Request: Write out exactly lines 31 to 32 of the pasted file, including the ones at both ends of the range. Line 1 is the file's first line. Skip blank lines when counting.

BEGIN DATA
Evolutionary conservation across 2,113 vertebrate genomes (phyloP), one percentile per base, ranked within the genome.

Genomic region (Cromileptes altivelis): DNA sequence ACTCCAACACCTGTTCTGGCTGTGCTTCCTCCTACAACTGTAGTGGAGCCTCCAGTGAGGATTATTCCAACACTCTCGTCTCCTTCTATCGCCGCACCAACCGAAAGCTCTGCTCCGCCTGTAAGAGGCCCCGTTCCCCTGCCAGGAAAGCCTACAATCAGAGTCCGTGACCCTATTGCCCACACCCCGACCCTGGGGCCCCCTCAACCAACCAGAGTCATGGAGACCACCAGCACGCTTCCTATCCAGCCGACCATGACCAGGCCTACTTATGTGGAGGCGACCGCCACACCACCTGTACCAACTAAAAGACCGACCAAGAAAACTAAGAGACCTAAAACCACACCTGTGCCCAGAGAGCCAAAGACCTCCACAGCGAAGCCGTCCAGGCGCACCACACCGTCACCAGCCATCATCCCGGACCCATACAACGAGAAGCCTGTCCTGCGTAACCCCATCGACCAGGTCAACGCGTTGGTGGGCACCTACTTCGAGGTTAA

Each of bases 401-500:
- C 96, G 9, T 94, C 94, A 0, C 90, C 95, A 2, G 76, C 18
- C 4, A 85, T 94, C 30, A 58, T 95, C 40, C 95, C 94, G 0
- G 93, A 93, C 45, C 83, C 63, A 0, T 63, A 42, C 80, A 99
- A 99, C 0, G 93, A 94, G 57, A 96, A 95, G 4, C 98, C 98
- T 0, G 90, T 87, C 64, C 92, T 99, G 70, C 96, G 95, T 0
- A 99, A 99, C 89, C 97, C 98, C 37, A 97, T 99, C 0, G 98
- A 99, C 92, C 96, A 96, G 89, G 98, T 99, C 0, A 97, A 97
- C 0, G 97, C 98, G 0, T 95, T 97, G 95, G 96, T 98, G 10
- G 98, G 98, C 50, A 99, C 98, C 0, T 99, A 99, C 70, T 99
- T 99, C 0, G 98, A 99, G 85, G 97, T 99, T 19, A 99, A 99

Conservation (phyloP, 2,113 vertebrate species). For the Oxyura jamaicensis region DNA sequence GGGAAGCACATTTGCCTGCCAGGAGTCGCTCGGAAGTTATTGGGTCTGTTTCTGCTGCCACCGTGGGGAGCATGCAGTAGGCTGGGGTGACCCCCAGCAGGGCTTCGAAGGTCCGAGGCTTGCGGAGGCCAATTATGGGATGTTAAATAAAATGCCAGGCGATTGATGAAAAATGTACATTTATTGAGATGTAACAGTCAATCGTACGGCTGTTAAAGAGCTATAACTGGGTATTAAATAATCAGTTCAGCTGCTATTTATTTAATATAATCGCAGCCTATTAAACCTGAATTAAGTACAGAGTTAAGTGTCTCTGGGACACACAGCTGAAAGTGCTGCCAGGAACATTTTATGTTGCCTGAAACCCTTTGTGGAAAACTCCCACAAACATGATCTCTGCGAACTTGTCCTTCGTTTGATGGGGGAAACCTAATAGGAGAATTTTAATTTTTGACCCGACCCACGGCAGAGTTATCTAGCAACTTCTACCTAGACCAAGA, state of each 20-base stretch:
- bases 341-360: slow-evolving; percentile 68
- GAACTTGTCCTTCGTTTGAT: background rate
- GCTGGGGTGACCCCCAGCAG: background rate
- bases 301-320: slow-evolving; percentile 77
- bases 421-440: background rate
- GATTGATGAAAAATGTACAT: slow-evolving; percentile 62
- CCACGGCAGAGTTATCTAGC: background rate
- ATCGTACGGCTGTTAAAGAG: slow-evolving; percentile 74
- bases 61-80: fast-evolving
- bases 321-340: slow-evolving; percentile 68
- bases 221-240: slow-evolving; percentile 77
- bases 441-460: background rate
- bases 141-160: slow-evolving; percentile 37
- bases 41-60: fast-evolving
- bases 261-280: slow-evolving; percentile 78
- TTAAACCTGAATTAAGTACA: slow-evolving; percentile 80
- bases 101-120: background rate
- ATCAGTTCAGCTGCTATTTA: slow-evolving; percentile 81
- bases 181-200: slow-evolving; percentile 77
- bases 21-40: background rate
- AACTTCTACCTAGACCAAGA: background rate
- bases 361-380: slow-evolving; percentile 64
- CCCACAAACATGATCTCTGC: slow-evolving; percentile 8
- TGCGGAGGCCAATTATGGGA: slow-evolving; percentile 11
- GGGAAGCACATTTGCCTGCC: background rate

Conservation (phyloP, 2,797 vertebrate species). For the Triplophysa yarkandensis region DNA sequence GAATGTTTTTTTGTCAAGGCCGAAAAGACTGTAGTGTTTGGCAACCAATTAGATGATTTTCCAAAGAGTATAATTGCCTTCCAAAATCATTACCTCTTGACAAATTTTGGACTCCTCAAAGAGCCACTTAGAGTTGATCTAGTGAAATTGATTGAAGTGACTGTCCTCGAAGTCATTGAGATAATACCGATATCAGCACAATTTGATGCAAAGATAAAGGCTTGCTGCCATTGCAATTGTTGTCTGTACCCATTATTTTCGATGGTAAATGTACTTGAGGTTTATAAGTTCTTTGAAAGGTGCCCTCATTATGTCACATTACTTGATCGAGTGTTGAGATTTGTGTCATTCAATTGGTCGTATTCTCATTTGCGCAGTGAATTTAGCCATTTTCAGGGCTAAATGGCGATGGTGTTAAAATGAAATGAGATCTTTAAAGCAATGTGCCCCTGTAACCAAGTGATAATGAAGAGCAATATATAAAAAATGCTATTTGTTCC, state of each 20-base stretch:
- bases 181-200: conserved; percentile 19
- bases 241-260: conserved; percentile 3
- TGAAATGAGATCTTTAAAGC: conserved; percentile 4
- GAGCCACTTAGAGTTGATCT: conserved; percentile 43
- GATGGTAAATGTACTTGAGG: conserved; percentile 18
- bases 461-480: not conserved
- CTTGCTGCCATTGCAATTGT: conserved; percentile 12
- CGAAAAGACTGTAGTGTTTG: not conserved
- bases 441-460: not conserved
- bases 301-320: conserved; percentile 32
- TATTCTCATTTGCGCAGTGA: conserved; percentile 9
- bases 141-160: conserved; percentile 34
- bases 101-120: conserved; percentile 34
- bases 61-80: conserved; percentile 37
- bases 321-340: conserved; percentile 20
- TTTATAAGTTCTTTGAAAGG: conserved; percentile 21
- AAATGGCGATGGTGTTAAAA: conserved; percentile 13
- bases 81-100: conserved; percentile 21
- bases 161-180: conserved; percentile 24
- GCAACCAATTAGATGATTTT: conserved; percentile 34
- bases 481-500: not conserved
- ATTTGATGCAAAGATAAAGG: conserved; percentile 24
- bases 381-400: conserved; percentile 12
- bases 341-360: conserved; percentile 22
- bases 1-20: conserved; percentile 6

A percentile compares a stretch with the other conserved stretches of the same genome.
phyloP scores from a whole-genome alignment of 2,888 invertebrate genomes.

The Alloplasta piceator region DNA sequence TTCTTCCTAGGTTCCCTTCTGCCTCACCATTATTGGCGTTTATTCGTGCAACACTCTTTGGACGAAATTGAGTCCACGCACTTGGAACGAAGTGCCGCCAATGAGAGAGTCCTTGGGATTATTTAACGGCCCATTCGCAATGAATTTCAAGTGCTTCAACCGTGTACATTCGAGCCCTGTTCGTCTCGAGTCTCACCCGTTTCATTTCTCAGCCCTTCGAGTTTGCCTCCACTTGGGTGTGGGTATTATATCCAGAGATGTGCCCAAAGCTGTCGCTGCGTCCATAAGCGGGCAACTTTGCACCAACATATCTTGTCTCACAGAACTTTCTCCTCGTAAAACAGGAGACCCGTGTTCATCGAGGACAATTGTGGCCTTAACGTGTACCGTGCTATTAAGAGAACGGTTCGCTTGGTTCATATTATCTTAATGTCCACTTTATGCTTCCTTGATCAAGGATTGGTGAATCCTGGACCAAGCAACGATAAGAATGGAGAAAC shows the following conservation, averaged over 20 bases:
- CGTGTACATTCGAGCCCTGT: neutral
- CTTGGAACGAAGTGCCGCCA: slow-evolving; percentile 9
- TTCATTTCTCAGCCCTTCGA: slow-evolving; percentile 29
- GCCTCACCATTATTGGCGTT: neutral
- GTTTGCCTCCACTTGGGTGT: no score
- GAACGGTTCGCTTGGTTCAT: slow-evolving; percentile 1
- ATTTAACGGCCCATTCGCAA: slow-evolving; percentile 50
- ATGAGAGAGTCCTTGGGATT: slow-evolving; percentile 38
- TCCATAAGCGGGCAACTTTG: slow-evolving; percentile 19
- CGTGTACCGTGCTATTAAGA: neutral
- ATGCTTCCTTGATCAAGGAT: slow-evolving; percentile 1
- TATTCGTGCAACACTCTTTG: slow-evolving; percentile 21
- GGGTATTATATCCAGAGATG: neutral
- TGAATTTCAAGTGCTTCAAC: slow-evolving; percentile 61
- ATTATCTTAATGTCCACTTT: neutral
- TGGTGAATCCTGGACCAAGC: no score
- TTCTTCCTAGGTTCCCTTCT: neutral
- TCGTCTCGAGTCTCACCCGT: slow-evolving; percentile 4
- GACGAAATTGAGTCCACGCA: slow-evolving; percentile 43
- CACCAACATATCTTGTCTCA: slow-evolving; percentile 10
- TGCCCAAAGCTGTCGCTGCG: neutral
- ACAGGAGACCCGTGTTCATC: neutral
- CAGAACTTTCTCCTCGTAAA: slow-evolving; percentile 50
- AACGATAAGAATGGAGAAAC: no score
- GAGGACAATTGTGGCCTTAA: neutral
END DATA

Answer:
- bases 101-120: background rate
- ATCAGTTCAGCTGCTATTTA: slow-evolving; percentile 81